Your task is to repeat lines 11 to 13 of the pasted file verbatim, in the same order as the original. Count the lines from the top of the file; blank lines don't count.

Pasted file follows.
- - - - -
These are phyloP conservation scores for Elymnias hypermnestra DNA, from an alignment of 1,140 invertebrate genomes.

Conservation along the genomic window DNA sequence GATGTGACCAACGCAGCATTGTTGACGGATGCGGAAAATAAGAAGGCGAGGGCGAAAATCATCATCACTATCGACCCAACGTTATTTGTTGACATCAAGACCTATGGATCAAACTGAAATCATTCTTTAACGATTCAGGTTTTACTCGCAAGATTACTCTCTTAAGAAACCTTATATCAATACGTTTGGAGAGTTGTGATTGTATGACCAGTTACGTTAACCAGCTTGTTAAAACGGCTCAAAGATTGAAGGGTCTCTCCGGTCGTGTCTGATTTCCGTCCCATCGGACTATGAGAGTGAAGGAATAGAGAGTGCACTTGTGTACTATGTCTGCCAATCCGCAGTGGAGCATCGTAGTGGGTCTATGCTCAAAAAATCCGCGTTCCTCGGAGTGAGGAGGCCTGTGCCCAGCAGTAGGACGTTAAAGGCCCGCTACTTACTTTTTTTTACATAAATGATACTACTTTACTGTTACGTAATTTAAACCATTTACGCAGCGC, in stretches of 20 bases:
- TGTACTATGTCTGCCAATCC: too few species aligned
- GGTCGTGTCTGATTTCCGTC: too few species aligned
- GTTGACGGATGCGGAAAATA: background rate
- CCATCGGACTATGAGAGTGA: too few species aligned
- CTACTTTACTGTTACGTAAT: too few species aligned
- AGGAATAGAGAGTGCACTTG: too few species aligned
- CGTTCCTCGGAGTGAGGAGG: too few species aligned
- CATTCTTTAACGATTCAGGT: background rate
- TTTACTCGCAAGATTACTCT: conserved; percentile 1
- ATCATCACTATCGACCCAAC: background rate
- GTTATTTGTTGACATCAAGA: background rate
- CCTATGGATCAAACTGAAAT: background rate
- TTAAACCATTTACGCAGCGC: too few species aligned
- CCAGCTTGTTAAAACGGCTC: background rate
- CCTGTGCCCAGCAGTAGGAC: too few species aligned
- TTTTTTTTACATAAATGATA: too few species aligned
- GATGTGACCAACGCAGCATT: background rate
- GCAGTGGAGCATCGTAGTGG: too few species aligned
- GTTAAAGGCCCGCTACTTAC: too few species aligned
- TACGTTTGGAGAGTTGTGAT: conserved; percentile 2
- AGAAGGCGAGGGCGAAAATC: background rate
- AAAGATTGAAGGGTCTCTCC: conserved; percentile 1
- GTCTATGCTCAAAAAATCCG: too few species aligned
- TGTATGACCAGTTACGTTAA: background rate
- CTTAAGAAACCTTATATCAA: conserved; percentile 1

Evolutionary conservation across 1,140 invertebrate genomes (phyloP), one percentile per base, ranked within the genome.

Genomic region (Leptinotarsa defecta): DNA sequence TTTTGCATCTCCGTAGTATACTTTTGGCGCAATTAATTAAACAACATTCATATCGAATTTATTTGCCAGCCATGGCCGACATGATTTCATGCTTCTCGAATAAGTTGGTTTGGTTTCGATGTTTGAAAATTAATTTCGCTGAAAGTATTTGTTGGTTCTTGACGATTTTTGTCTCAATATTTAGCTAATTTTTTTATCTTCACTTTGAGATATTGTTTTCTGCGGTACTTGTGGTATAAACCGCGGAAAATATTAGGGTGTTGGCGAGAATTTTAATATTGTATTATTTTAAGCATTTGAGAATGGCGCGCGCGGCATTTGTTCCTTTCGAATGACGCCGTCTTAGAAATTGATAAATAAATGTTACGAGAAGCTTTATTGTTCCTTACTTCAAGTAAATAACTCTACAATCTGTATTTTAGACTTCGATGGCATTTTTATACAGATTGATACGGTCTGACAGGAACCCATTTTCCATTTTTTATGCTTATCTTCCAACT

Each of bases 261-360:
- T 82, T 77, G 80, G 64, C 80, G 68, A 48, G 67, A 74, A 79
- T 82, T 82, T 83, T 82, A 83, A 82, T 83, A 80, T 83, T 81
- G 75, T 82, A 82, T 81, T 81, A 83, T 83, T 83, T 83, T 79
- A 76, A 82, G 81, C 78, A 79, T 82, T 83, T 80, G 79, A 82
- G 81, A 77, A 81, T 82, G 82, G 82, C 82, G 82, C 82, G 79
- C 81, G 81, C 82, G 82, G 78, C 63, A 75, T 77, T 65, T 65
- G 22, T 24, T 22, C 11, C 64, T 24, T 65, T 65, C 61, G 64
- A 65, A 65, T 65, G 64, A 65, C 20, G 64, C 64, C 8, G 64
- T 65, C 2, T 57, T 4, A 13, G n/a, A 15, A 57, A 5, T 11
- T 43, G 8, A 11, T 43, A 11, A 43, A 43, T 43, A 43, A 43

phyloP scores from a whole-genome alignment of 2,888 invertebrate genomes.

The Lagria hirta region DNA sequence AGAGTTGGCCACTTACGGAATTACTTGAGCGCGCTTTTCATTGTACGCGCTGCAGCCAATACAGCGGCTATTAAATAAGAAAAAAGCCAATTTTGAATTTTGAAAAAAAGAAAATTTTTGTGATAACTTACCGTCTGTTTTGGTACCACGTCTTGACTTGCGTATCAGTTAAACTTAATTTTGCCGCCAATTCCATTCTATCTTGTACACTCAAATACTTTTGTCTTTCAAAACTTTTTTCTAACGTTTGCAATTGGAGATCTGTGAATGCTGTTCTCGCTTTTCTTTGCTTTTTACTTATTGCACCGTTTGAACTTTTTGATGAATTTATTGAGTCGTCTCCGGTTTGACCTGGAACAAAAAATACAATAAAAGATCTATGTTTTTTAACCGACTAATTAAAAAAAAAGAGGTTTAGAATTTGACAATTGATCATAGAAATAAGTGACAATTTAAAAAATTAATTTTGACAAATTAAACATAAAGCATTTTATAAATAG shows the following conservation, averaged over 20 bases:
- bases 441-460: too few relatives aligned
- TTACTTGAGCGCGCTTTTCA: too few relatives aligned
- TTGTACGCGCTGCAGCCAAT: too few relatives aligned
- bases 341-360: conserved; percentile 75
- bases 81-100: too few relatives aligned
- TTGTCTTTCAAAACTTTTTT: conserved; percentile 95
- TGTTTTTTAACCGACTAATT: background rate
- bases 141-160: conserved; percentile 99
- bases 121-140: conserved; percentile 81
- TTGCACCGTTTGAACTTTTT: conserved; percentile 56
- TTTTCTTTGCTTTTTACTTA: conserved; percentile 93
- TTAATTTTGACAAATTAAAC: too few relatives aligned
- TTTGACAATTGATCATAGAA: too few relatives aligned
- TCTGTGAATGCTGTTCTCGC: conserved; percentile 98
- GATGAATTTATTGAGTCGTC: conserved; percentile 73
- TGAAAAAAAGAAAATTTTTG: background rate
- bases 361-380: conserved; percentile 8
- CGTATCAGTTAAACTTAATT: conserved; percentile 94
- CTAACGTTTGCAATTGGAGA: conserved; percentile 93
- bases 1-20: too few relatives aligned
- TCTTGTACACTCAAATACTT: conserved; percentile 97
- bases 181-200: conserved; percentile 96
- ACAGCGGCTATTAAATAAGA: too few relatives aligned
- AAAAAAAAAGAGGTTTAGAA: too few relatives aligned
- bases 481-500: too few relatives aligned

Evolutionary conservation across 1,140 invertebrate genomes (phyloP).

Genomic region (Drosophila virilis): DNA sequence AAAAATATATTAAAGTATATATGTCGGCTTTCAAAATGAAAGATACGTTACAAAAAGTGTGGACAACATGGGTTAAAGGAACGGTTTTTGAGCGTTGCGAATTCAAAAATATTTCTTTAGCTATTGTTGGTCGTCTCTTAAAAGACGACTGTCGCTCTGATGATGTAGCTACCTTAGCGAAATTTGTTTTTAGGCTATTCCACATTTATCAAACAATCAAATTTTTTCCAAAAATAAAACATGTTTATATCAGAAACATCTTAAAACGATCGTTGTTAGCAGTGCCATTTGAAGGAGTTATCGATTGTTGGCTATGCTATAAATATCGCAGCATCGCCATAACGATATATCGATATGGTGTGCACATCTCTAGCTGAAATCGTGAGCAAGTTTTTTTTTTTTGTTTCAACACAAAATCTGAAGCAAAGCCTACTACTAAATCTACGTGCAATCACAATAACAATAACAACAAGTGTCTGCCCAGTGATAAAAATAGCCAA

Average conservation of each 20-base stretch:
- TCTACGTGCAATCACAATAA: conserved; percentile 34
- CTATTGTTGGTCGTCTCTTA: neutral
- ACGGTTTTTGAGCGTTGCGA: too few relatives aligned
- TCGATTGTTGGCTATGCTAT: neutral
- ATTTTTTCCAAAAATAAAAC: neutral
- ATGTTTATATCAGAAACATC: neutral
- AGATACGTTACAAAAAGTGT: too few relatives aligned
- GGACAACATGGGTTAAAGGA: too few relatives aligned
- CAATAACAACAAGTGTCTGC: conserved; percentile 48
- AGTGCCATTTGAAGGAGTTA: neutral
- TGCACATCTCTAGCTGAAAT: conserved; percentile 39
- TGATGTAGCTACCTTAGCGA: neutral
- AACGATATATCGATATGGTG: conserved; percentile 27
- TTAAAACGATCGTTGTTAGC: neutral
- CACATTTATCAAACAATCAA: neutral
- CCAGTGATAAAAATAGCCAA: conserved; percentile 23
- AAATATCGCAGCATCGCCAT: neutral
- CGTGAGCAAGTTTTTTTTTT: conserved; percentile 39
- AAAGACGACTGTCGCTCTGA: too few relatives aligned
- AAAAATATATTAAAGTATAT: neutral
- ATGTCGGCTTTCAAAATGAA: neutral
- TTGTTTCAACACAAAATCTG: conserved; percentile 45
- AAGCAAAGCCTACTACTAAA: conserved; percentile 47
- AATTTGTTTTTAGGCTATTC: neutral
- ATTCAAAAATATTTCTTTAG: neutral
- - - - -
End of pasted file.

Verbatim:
- TTTACTCGCAAGATTACTCT: conserved; percentile 1
- ATCATCACTATCGACCCAAC: background rate
- GTTATTTGTTGACATCAAGA: background rate